Axel Boman: You can hear him making dancehall beats one day and then the next... You get a bit curious about the guy because when he sits and makes music he makes sounds, "Ahh. Ahh." And you think to yourself, "What the fuck is he making?"
He makes noises?
Axel Boman: Yeah, then it's like, "Play us something." And he does and it's really weird, nice music. It's beautiful.
Kornél Kovács: The small details give away a Petter track immediately, even if it's like some dancehall thing from Jamaica. Maybe it's just hearing so much of what you work on, but probably every producer has that, the small details. The small details and small edits you do often. I think you have a sound for sure.
Axel Boman: Yeah, you have a sound, you never, ever hear him making house beats. It just wouldn't happen. Maybe every once in a while, but not like what I'm sitting and normally doing. It sounds like a house beat a lot of the time, but it's not. He's making world music actually; he's the world music ambassador in Sweden.
Petter: I'm not very good at making house music, I think.
Is there a particular piece of gear that you guys feel like you're using quite a bit when you go into the studio nowadays?
Kornél Kovács: Probably the Juno is what we all use, but it's not in constant use.
Axel Boman: For me, the biggest thing in my world was a good soundcard and a big mixer that I can bus-out stuff from the computer. That makes it super easy to add stuff or take stuff out. It became, all of a sudden, hands-on. In the long run I can see it helping me create a live environment, play live, record live.
Do you record live quite a bit?
Axel Boman: Yeah. All of the tracks I do now have a certain element that is recorded live. Even "Purple Drank" has those drums in the background. I started out with the drum fills, something I did on the fly. I realised for me it's key to doing any track to have one part recorded then to build around it, to have that one live element.
Petter: I'm super bad at that. I love to have the freedom to be able to go back and change whatever. I tried, I can do little bits, tweaking a synth there, chopping it up and arranging it. But never a full live take. I'm not very good at that.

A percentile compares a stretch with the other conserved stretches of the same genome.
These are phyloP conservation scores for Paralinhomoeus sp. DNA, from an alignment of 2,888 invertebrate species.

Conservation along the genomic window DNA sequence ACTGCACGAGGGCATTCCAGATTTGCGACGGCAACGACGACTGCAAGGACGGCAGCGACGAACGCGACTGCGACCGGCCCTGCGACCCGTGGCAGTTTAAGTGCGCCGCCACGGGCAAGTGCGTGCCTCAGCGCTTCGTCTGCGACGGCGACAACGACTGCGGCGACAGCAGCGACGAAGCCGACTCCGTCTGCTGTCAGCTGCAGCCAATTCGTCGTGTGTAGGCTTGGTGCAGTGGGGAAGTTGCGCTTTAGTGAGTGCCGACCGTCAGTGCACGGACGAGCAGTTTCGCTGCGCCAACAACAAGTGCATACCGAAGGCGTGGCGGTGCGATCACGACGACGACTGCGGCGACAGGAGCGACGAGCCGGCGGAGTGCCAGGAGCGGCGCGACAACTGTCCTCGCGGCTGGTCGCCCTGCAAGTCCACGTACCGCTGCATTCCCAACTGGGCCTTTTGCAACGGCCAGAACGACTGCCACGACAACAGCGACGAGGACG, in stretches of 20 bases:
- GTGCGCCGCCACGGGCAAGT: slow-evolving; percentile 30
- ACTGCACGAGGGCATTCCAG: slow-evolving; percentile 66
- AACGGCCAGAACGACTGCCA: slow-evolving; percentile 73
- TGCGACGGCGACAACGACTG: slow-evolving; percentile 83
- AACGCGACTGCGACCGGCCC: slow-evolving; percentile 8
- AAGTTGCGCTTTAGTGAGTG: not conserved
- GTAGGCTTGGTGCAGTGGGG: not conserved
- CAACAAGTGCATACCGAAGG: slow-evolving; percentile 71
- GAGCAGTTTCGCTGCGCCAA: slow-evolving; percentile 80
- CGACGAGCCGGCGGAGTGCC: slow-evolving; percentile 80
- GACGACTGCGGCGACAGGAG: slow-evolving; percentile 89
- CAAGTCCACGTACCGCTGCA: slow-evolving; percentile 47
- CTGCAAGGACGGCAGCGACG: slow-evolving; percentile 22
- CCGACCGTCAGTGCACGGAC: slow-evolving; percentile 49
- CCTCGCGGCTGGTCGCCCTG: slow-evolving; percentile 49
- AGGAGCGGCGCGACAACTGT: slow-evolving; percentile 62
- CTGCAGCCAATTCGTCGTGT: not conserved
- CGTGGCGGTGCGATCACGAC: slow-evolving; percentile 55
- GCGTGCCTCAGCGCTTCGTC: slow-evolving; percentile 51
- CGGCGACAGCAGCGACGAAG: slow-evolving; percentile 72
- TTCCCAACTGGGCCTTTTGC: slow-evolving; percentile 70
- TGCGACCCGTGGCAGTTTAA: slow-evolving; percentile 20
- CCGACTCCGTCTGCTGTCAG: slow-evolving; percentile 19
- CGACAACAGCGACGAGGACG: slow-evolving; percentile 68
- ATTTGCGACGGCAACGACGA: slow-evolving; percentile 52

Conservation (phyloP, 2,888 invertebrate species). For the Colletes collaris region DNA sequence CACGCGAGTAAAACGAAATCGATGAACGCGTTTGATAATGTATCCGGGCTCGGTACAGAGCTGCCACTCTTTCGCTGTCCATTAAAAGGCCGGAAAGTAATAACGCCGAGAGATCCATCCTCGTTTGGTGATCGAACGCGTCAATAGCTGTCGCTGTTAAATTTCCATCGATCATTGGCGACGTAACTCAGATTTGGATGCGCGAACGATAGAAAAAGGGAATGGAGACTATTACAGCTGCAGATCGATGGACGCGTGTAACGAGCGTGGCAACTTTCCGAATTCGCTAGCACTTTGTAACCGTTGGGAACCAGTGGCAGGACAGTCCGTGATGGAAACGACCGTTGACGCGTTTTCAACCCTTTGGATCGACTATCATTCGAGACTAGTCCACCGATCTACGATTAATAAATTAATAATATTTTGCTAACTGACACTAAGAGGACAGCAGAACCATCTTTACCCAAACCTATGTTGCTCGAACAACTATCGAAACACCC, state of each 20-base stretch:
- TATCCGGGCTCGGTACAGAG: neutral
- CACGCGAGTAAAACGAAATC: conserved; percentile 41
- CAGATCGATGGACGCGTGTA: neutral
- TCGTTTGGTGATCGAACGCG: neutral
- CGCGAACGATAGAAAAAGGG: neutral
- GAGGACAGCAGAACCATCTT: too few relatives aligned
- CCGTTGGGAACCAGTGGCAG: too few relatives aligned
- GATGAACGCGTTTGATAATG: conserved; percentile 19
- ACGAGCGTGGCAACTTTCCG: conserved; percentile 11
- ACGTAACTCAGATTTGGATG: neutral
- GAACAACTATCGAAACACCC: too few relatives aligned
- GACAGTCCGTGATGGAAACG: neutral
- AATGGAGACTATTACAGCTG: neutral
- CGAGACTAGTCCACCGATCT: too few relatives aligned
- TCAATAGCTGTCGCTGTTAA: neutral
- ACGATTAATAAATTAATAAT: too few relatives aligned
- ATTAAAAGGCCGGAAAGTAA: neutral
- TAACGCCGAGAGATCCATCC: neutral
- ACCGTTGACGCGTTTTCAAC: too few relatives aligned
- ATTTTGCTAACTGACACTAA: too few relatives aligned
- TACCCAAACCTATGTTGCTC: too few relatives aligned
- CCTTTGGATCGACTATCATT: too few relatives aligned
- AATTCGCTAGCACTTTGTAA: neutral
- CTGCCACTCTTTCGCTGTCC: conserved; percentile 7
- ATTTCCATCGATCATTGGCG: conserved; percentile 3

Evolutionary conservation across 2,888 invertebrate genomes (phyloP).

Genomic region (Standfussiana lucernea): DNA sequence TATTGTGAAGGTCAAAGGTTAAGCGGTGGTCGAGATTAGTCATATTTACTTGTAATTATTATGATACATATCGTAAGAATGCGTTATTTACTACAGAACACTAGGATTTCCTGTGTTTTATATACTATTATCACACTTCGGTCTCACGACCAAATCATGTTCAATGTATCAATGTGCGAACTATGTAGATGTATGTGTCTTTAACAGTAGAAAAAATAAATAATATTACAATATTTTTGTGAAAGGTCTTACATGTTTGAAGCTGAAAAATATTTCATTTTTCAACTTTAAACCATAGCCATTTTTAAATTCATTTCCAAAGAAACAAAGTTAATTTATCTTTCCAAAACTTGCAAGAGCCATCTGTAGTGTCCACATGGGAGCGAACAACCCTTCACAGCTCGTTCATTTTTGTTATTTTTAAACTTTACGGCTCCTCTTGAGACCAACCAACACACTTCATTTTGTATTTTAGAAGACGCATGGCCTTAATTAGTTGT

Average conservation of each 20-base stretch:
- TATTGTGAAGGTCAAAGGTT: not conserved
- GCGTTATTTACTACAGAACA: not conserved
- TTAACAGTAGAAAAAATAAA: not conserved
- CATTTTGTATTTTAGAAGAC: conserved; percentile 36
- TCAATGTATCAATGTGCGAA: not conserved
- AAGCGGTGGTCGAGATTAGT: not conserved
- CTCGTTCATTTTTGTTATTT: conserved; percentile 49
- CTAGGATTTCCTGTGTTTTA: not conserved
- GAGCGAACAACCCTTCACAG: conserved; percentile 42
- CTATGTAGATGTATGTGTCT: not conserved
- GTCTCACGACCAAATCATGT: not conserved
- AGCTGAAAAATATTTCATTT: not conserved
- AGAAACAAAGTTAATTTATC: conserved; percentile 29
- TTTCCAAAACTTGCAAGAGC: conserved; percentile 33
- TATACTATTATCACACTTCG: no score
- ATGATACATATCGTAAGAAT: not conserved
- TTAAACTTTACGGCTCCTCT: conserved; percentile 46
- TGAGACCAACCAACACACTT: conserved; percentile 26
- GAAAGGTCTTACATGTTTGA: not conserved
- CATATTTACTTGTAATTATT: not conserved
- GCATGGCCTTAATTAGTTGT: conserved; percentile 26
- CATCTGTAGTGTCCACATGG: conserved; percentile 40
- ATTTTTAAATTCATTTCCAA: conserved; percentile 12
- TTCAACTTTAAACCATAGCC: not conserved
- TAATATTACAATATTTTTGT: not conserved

Kornél Kovács: There are other ways of getting the concept of chance and randomness in your music other than jamming out. I like to just work with the mouse and keyboard and move things around, change the MIDI notes, put this MIDI clip into that track without listening and just sort of fucking it up. For me, luck is the most important element of making good music.
On "Baby Step," I wanted to sample this old speed garage record that I really loved and, by pure luck, I found a breakbeat sample that really fit the other sample. So I had a nice beat, and I opened up a Defected a cappella folder that I had downloaded a few days before. The first one I dragged into Ableton Live worked perfectly with the beat.
Do you sample a lot? What genres do you sample the most?
Kornél Kovács: Yeah. I think I sample genres that were important to me when I was a kid, I think that's very common, it's always been like that; early hip-hop producers probably sampled what they were listening to and dancing to as kids. For me it's not soul and funk as much maybe '90s dance music. I often find myself sampling stuff that is already sampled.
Do you worry about it being recognized at all?
Kornél Kovács: No, not at all. I'm not going out there, I respect people that can create something of course, but I've never claimed to be a super producer who can create amazing music from scratch.
Petter: I didn't used to sample a lot, but when I started using Ableton Live I found that it's so easy to…
Kornél Kovács: Yeah, Ableton encourages sampling.
Petter: The last year-and-a-half I've been trying to get my head around sampling. You can just drag a sample in, but it can be so much more complex.
Axel Boman: I see sampling a bit like presets. I never use a clean preset because you want to find your own way, make it personal. Sampling to me is like a preset. I don't want to just use them, I need to transform it a bit. I do have a problem with stuff being too obvious. I'm a sampling snob. I want people to be guessing, "Where did you find this, where does it come from?" I get super annoyed when I did the "Holy Love" track, there was this guy posting on my Facebook wall, he posted the two samples I'd used, the original songs and he was like, "Yeah!" and I was like, "What the fuck man? Don't ruin the magic."